September 9, 1862: Mount Shasta City
[Today] we continued on our way. In a few miles we passed the Castle Rocks (Devil’s Castle of the map), most picturesque objects to behold. A granite ridge rises very abruptly from the valley, its crest worn into the most fantastic forms—pinnacles, minarets, battlements, domes, and peaks. Some of these rise perhaps three thousand feet above the valley, and the chain of Castle Mountains is much higher beyond. We were in sight of them a long time and each turn of the road disclosed a new view of them. In crossing a spur from this chain that runs down to the river we had the most magnificent view of Mount Shasta that we have yet had. It appeared up the valley, the foreground of mountains opening to show it, the great cone rising high, its upper six thousand feet streaked with glistening snow, its outlines sharply cut against the intensely blue sky, its sides steep beyond belief.
Next we came to the Soda Springs. These are close by the river, here merely a large mill stream in size, its waters green and cold, and traces everywhere of what a torrent it must be during the winter rains. The waters of the spring are highly charged with carbonic acid—so are called “soda” springs, for they sparkle like soda water—and hold iron in solution. They have a considerable reputation for curative powers.
Here we left the immediate side of the stream and struck up an inclined table-land, rising a thousand feet more in the next nine miles to Strawberry Valley Ranch, where we camped. This is the base of the mountain.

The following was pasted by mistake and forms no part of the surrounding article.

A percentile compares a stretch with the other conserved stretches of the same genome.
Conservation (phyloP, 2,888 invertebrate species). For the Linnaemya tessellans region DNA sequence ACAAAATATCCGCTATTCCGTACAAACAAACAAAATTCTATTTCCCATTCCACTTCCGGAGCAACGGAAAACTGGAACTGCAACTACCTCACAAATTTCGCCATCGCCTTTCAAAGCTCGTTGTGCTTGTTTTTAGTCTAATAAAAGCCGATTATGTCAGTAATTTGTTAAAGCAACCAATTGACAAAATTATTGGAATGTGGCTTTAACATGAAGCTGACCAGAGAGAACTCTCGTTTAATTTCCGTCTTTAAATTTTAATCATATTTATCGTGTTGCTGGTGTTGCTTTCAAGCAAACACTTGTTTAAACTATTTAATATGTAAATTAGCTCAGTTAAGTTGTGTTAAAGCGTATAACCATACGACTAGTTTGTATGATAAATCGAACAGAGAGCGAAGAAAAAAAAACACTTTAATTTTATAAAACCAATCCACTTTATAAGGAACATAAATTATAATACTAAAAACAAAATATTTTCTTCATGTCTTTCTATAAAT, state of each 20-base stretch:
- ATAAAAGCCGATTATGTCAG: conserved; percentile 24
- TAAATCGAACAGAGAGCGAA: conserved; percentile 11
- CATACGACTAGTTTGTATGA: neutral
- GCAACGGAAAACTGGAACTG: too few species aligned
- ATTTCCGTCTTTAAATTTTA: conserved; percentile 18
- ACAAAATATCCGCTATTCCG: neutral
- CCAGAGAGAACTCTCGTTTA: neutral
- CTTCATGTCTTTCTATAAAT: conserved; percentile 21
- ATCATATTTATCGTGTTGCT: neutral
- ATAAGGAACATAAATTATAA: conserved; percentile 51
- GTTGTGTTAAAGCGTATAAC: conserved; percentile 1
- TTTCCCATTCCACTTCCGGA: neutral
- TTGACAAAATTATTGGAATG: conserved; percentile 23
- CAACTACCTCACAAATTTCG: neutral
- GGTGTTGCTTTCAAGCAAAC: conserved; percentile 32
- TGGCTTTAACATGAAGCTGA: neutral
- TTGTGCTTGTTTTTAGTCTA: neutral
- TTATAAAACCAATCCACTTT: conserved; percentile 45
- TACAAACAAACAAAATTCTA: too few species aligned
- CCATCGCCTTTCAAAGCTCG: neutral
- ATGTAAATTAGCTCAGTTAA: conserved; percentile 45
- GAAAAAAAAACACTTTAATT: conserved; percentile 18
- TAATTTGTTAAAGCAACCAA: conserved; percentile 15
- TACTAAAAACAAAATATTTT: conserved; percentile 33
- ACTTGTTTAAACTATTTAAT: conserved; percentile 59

On the last two days’ ride we had met much lava. It seemed to have run over the country after it had its present general features but not the present details. The streams have, in many places, cut through the bed of lava into the softer slates beneath. These slates were for the most part very hard, for they had all been baked and altered by heat. The last nine miles from the Soda Springs was entirely over lava. Much of the last two days had been through fine forests—pine, fir, cedar, and spruce, with various other trees. Many of the cone-bearing trees were large and grand beyond anything the eastern states know of. Trees six or eight feet in diameter and 200 to 250 feet high were not rare.
A sort of wide valley runs through on the west of the mountain, in which both the Sacramento and Shasta rivers may be said to rise, that is, there is no ridge lying between these two rivers at this point. As this valley is but three thousand feet in elevation, it presents from this side a vast portion of the entire height of the peak….
Here are two houses, one a “hotel,” the other a ranch house, but also a sort of public house, as hay is sold to travelers for their teams.
At this Strawberry Ranch we are camped, the most lovely camp we have had. It is on a stream of clear, cold water, an open forest back of us, of splendid trees—pines 150 to 200 feet high, and cedars almost as large. In front, in unobstructed view, lies “The Butte,” as Mount Shasta is generally called here. We are a little over three thousand feet altitude, while the mountain rises in one grand slope over eleven thousand feet more at one view—the base, up to eight thousand feet, clothed with pines, cedars, and firs, all above that a desolate waste of rock and snow. The mountain is a great irregular cone, with steeper sides by far than any other large mountain I have ever seen. How we gazed on it [tonight] from camp as the moon rose. I even got up in the night to see it by the better illumination of the moon after midnight.